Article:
Check other news sources: If what you are seeing is so incredible it should be on the news, but you can’t find it anywhere else on any major news outlets, chances are it’s the product of AI.
I guess the moral of the story is we can't blindly believe anything anymore - not what we hear, read, or see. Each era thought they had it figured out, only to be fooled again. And it’s just getting harder to be discerning. I think that makes discernment even more important than ever. Images created by AI are getting harder to spot. Gone are the days when we were free not to be skeptical. Tech is advancing too fast for us to just ignore. I don’t like being fooled any more than the next guy, and so the next new thing I find myself doing is fact checking everything I see. I’m not worried or scared, just slow to buy what others are selling. I also find myself laughing more than I used to at what I see on Facebook. It seems to be the modern version of the American land rush. Everyone is rushing to get as much of your faith in them as they can before we figure out what they are selling us.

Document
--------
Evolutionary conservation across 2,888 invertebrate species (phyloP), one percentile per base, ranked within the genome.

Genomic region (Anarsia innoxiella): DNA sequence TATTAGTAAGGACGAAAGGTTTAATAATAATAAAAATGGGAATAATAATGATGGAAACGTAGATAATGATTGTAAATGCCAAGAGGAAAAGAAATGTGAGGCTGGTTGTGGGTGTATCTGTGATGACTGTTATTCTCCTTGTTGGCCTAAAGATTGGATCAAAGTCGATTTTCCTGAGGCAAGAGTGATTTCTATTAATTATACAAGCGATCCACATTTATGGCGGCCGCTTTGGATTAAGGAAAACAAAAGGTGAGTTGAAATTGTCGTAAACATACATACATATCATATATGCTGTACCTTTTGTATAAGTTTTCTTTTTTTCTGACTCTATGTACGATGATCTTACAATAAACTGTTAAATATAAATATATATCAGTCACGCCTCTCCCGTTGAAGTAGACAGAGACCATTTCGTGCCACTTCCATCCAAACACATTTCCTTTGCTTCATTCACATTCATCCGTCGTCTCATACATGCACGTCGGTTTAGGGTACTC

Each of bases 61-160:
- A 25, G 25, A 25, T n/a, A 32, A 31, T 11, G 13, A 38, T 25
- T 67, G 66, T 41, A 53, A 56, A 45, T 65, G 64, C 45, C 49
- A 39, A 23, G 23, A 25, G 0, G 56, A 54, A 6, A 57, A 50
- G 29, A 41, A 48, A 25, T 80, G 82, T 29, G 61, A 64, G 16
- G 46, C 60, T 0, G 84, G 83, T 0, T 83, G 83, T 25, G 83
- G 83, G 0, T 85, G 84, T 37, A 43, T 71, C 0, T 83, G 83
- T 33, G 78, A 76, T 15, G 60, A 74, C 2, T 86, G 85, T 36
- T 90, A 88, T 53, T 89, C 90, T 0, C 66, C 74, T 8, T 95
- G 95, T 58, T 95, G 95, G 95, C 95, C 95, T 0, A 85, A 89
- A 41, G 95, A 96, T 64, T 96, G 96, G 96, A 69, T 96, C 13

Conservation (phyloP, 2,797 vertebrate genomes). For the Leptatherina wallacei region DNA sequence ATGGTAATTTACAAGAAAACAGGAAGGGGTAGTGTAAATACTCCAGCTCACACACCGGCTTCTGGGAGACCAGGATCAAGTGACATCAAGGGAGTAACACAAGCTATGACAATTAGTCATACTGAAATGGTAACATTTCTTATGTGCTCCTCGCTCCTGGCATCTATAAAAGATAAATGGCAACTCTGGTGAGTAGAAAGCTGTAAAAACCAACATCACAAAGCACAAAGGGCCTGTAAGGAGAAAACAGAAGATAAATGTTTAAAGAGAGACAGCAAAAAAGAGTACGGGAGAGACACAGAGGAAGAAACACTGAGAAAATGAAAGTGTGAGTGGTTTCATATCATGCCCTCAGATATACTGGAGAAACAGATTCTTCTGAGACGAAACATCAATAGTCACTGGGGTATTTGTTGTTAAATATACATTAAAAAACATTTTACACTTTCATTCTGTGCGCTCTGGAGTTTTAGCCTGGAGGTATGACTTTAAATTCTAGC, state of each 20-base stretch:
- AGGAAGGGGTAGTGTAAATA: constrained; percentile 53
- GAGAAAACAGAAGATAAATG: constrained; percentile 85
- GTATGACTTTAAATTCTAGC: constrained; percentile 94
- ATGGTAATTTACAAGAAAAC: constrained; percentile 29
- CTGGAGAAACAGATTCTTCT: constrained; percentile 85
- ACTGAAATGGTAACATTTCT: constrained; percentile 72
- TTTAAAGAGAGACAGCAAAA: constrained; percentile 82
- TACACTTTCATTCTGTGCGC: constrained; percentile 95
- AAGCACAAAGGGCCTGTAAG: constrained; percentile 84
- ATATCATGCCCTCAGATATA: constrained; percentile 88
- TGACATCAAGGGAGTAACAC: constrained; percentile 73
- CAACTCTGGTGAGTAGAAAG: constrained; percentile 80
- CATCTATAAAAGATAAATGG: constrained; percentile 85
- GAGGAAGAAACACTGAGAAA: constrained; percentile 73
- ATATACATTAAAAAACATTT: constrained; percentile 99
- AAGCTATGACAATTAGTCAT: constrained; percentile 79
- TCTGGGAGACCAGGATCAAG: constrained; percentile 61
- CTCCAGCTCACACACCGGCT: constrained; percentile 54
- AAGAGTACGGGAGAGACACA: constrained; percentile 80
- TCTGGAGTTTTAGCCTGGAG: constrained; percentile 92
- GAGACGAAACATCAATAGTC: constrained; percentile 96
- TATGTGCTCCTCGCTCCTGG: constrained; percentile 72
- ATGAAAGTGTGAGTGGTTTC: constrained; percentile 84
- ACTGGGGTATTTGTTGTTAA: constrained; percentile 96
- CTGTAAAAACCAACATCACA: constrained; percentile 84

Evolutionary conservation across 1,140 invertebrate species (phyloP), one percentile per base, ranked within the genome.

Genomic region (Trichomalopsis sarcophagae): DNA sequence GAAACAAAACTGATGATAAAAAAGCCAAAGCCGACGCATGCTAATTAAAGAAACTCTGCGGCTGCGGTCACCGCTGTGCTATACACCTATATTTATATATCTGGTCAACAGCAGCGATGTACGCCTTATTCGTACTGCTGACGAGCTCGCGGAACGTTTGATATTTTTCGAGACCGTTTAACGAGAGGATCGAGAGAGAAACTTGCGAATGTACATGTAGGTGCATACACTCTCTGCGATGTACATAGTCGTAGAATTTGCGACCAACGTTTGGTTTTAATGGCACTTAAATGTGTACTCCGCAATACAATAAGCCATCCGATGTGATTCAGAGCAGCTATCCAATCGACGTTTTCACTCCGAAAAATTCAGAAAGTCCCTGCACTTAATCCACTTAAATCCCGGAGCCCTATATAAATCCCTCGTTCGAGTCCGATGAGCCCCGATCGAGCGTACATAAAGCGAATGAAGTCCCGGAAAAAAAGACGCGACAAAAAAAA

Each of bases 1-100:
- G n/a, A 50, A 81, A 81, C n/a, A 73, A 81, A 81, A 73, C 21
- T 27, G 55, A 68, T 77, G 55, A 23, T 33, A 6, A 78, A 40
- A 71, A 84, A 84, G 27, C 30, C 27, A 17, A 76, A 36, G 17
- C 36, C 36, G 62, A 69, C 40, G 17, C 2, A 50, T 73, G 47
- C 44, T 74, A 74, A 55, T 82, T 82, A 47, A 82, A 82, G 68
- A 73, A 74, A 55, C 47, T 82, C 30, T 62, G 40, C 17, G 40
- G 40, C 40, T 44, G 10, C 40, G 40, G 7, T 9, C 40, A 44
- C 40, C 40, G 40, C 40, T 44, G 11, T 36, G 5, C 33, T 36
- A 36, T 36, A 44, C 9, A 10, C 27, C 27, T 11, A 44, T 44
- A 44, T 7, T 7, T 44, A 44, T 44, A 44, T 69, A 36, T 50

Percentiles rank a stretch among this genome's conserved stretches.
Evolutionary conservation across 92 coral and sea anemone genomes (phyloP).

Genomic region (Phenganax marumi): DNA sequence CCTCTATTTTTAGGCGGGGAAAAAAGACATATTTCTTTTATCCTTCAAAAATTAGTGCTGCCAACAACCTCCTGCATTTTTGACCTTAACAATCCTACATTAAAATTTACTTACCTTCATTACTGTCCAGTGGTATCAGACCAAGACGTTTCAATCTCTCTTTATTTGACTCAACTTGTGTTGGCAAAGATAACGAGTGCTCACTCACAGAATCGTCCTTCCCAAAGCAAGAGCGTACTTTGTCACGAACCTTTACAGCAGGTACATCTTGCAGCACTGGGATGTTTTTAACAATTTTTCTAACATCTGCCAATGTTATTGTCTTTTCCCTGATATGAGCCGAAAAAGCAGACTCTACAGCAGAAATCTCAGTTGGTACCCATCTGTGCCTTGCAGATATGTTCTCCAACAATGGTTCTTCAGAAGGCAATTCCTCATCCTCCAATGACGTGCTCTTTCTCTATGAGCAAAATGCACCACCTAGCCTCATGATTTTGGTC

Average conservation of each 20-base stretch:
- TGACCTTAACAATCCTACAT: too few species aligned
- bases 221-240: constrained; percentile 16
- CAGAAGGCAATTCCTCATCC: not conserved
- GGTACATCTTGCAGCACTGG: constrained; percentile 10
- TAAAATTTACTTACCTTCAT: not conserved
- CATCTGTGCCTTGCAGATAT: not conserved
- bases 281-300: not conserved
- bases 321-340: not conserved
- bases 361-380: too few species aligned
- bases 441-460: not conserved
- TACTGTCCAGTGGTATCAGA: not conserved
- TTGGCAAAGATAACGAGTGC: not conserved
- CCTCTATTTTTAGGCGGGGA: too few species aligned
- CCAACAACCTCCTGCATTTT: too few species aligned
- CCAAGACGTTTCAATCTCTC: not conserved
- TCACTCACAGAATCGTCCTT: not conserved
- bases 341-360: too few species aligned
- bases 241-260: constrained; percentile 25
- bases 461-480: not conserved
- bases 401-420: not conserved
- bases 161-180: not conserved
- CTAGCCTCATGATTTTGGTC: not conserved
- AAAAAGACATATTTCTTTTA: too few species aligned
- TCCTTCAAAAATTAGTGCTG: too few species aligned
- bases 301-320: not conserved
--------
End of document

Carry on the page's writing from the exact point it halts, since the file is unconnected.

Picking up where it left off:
I love this definition of discernment: “the ability to notice distinctions and shades of difference where others see only a blur.”1 Today, look through the blur to the reality. “In order to live wisely in our present culture of self-promotion, fake news, alternative facts, and the overthrow of reason, the ability to discern evil disguised as good could not be more important.”2
- Keller, Timothy; Keller, Kathy. God's Wisdom for Navigating Life (p. 91). Penguin Publishing Group. Kindle Edition.